If you were blessed enough to be alive during the video store golden age, you’ll remember New World Video’s Def-Con 4 VHS box. It had a space ship in the background and what looks like a skeleton in a space suit buried in the sand. Crazy stuff, and it worked like a charm. The box art was the hook. The title, Def-Con 4, was also a bit cryptic. This was way before Def Comedy Jam or even Def by Temptation (1990), s0 most civilians were clueless as to what it meant. It actually stands for Defense Condition, with a scale of 1 through 5 to tell how bad things were about to get. Five is business as usual while one is imminent nuclear conflict. So, four is more of a social distancing thing. Surely, not enough to merit a skeleton in a space suit.
That assumption was pretty correct in that the hardcore space horror flick you thought you were getting wasn’t nearly as visceral as anticipated. The classic video store bait and switch. And, because you took it home and paid for it, you were gonna watch it. Such a less than scrupulous sales tactic did yield the positive benefit of films that normally wouldn’t have reached as many viewers to get watched and appreciated, even it they weren’t as they seemed. Def-Con 4 was one of them. It made my personal cut and deserved all the trouble of getting the VCR out of my parents’ room and hooking it up to the one in living room to a make bootleg copy. It lived on the same tape as Tuff Turf (1985), another New World Video classic.
There are films that I’ve never stopped watching since junior high, and then there are others that I’ve watched dozens of times in junior high and then not again until 30 years later. For the latter, I always ask myself what I liked about it then, and how I may see it differently now. Def-Con 4 is still good, and now I see it through the lens of The Walking Dead.
The early protagonists of Def-Con 4 are three space station astronauts with the grim task of pulling the trigger on retaliatory nukes if the USSR fires first. There’s the family man, Howe (the late Tim Choate: Babylon 5 TV series), the player, Walker (John Walsch: Self Defense 1983), and the serious scientist, Jordan (Kate Lynch: Meatballs 1979). After initiating the firing sequence and seeing the attack zones on the screen, they speculate on how bad things really are. Their fears are confirmed when Howe gets a call from his wife describing the devastation and paranoia among survivors. They crash land on a Nova Scotian beach and encounter Terminals, cannibalistic humans gone feral from radiation sickness. Howe makes it out of the space capsule and discovers Vinny (the late Maury Chaykin: War Games 1983). He’s a survivalist that, for some reason, wears a kilt. He also keeps a private school girl named J.J. (Lenore Zann: X-Men The Animated Series) in his cellar.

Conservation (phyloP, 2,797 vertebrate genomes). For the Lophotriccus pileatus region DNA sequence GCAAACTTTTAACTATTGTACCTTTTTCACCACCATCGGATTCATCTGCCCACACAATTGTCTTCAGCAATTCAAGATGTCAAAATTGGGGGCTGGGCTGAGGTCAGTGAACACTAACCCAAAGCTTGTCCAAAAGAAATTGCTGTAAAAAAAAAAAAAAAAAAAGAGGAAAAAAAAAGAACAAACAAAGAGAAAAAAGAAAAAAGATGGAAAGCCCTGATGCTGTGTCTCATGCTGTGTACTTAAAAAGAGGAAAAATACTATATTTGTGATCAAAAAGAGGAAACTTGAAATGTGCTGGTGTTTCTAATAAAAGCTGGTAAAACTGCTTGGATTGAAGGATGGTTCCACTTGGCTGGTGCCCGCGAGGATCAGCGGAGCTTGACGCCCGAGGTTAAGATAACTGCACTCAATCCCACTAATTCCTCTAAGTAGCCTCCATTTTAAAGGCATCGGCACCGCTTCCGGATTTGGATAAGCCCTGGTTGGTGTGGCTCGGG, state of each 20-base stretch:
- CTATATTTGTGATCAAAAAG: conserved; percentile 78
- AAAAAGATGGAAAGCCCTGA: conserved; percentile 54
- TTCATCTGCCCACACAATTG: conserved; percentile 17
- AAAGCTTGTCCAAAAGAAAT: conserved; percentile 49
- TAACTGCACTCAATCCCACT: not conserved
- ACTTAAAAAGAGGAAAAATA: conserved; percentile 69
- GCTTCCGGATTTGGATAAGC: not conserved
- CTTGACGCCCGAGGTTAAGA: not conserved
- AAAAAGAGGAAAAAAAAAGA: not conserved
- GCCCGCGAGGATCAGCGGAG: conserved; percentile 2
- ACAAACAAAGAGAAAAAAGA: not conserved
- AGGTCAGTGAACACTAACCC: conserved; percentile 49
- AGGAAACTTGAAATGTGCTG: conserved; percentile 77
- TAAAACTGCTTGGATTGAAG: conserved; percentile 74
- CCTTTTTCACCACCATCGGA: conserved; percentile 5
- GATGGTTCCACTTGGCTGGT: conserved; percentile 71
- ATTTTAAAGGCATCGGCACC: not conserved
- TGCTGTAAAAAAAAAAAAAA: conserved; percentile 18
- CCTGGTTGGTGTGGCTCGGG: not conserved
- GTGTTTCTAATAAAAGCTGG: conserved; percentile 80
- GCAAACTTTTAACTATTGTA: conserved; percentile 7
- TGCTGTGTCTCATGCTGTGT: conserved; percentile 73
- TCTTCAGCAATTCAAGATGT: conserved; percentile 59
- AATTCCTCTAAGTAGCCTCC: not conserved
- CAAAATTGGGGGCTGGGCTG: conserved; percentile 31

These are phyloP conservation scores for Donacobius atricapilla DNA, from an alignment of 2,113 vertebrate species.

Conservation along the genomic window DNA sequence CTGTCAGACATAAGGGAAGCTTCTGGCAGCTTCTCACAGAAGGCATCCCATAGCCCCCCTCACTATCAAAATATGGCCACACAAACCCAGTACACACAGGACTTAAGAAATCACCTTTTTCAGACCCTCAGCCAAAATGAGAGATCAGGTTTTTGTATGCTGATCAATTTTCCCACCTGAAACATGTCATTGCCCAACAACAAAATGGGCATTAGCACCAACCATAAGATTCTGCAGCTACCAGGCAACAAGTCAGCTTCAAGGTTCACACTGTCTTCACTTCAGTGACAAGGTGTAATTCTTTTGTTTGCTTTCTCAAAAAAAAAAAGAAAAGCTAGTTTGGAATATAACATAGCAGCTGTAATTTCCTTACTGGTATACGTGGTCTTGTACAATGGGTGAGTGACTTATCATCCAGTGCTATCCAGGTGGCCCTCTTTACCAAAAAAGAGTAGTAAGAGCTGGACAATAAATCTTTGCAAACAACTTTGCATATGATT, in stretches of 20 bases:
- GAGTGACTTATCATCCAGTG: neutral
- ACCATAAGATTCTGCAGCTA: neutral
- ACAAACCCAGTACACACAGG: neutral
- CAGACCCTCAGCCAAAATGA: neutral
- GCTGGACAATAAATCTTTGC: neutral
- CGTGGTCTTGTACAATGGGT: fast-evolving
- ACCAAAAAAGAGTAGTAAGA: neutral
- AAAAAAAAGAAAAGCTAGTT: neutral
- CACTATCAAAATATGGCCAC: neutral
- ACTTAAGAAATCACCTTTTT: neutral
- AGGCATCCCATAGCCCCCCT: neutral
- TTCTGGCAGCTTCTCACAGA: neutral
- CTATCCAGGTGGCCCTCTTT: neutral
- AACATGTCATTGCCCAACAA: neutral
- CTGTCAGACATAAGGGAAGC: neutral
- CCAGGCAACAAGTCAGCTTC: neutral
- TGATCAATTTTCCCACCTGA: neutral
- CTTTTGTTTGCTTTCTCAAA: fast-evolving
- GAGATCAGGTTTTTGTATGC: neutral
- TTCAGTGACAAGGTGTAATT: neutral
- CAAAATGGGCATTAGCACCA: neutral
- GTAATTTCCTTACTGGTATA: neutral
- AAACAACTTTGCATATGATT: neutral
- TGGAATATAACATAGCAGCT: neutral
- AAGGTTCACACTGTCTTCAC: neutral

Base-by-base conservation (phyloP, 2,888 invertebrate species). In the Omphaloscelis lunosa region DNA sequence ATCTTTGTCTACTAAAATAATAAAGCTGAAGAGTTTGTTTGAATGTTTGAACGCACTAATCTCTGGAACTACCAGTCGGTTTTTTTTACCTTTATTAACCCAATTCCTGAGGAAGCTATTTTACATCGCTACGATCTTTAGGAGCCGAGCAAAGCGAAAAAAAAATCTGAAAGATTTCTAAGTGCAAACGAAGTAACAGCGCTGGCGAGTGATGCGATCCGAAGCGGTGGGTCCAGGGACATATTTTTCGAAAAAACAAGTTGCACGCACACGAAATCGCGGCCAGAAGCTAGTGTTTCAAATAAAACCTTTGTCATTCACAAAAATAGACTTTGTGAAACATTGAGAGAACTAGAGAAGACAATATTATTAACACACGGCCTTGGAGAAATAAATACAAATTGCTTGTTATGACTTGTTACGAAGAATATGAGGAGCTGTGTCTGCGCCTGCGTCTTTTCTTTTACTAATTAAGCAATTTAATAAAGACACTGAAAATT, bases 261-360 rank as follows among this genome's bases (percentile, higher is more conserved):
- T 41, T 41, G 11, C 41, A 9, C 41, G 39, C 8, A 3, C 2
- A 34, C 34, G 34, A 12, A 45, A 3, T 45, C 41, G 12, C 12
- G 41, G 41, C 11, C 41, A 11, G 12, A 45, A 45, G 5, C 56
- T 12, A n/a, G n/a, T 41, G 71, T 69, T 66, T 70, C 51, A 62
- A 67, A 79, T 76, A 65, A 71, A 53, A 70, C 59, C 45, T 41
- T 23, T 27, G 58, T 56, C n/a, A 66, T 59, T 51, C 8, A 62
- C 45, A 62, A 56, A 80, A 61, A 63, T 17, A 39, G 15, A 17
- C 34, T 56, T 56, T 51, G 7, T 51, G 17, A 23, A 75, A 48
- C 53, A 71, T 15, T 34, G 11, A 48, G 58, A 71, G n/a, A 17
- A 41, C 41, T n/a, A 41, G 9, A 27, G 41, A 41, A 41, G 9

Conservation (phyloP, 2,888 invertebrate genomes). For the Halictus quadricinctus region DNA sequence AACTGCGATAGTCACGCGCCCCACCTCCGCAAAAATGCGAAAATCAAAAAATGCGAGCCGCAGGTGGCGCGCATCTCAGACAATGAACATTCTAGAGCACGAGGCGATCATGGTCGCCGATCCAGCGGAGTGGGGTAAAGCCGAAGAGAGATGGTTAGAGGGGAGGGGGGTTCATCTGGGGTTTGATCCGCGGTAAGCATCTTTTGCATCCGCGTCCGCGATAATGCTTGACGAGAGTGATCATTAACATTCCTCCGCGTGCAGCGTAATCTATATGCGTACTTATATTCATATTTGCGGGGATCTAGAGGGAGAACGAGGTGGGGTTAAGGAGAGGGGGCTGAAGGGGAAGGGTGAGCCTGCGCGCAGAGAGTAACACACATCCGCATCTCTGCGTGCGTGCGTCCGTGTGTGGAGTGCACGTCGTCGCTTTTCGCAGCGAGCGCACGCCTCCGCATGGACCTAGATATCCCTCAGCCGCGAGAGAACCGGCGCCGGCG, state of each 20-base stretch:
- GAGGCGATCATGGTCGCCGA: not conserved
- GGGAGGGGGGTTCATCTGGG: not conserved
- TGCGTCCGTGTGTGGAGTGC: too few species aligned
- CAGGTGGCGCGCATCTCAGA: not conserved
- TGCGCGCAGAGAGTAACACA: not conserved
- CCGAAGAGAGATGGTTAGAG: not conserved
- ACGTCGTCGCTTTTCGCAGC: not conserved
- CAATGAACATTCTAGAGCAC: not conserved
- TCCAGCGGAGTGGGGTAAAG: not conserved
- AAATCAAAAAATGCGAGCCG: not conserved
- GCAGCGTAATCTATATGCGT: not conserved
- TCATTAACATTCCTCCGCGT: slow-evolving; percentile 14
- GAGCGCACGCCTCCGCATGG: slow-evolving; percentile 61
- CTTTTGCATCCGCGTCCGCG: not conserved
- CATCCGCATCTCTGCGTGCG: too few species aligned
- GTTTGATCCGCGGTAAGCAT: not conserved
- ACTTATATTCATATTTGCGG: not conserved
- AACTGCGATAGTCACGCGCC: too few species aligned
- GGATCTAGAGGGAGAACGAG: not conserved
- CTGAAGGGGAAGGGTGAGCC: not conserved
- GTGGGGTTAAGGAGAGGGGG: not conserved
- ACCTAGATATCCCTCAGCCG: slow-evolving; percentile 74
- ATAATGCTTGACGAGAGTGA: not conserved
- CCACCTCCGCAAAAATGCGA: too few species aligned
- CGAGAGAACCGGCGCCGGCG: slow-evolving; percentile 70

Howe’s trouble really starts when J.J.’s boyfriend, Gideon (Kevin King: Iron Eagle 1981), captures them and brings them into a compound that looks like it was designed by the same person that decorated Jason’s house in Friday the 13th Part 2 (1981). He’s like Neegan, capitalizing on the skills of his subordinates while ruling through some snappy, narcissistic dialogue and a sociopathic hair trigger. He’s still wearing the same private school blazer that J.J. has on, accessorized by some army surplus flair.
The rest of Def-Con 4 follows Howe and his unlikely allies trying to escape the compound, which is pretty disappointing if you’re expecting a full blown apocalyptic road movie, but it’s a surprisingly good film with some honorable, sympathetic, and scary characters. The cast was exceptional and made up of working actors that never achieved the fame they deserved. Tim Choate was a truly great actor that took the whole “stranger in a strange land” arc and tempered it with the everyman angle all with a smooth southern drawl… in Canada nonetheless! Sadly, he passed away in a motorcycle accident in 2004. Kate Lynch has made her mark in other cult classics, but was unfortunately severely underutilized in this film.
If you recognize anyone in Def-Con 4, it would be Maury Chaykin, a prolific character actor throughout the ’80s and all the way to his death in 2010. Kevin King could’ve definitely held his own as the leader of a group like the Saviors. Lenore Zann made some really fine ’80s horror classics, and then went on to become a Canadian politician. If I could pay the highest compliment I could to Def-Con 4, it’s that this is one of the few films with the provocative and deceptive box art that both you and your parents could’ve both enjoyed together.